Using a Telephone in Austria, Germany,
European telephone services, including those in Austria, Germany, and Switzerland, were once notorious for their high charges, particularly for international calls. Deutsche Telekomdespite privatization, increasing competition, and rate cutsstill charges more for a call from Germany to the US than it usually costs to call from the US to Germany. (But some other German telecoms offer better rates.) Since German deregulation in 1998, phone rates have dropped significantly.
The problem now is to find the best deal among many large and small telecom competitors in Germany. Below we offer some help in finding your way through the ever-changing telephone maze in German-speaking Europe.
Cutting your phone charges in Austria, Germany,
The advent of "VOIP" (voice over internet protocol, internet telephony) services (Skype, Jamba, etc.) added yet another option in choosing how to telephone in Europe and between Europe and other continents. Apple’s iChat and other Web services also offer video and/or audio chat on your computer.
Most people with a home in German-speaking Europe still want the security of a regular land-line (Festnetz) telephone from Deutsche Telekom, Arcor, or one of the other telecoms. But that doesn’t mean you can’t use some of the other options as an alternative, or mostly for long-distance calls. Here are some of your options:
International Calling Cards and Dial-Around Services
More competition in the telecom sector has made this option less popular, but you can still use German call-by-call long distance services to cut costs. Also known as call-through, and similar to such services in the US and elsewhere, German “dial-around” services (pennyphone, etc.) offer call-by-call long distance from any German residential or business phone. Dial-around can’t be used from public phones or cell phones, but no registration is required and you don’t have to change your current long distance carrier. Just dial the special prefix plus the number you’re calling and the charges will appear on your regular phone bill.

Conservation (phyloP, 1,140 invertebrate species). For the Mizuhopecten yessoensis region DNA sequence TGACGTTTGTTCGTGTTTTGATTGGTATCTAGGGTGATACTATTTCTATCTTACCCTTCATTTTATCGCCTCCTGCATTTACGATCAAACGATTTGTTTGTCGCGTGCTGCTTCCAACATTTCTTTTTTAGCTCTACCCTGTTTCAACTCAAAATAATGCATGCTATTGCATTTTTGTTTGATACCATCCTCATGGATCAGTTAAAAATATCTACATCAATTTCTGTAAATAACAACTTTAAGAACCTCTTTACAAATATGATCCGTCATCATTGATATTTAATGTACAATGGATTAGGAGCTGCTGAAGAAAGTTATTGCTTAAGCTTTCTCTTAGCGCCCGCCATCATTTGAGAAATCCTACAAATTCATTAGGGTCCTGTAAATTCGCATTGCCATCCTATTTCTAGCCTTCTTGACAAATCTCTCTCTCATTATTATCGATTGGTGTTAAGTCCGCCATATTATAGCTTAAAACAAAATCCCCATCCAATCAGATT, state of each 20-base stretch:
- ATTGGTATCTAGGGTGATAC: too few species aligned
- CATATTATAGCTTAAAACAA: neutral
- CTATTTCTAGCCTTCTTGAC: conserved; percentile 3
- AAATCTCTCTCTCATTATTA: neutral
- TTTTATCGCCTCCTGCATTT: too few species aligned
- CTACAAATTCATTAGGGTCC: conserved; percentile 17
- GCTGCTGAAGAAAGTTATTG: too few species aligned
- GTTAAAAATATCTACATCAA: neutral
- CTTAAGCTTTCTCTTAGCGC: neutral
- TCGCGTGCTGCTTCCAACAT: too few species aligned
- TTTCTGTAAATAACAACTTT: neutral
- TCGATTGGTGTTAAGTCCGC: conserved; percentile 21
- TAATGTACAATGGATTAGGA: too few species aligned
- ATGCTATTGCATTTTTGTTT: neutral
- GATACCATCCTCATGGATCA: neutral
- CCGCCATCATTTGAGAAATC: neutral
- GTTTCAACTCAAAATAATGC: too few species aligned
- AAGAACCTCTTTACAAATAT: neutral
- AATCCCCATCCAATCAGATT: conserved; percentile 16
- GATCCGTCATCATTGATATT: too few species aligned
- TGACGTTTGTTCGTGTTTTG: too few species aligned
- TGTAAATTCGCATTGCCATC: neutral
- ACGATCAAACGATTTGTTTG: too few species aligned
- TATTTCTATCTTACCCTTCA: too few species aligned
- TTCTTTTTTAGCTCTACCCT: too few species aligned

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Also see: "Expat, Phone Home" - Helpful tips from the GW Expat Blog!
The concept of “toll-free” (zum Nulltarif) does not seem to be a German thing. Deutsche Telekom once encouraged German businesses to use the English term “freecall” in advertising their own toll-free numbers. DT apparently wanted the trademark to signify the changeover from 0130 to 0800 prefixes in Germany. DT tried to make the term familar to all Germans through extensive advertising, and also offered its business customers free use of the “freecall” logo. But toll-free calling is still not very popular with German businesses. Most calls to a business in Germany will cost you about 14 euro cents per minute! Yes, they charge you extra for calling them!
“800” Calls from Germany
Since 1997 it has been possible to call 800/877/888 toll-free numbers in the USA and Canada from Germany. But such calls from Germany are NOT toll-free. The caller still has to pay international call charges. A recorded announcement in English warns callers of the charges before the call is completed. The only advantage is that previously such 800 numbers could not be called from Europe at all. Often the only contact number given in ads in English-language publications is a toll-free number. Now people in Germany can call these numbers, even though it isn't a free call.
AT&T, MCI, Qwest, Sprint, etc.
U.S. international phone card service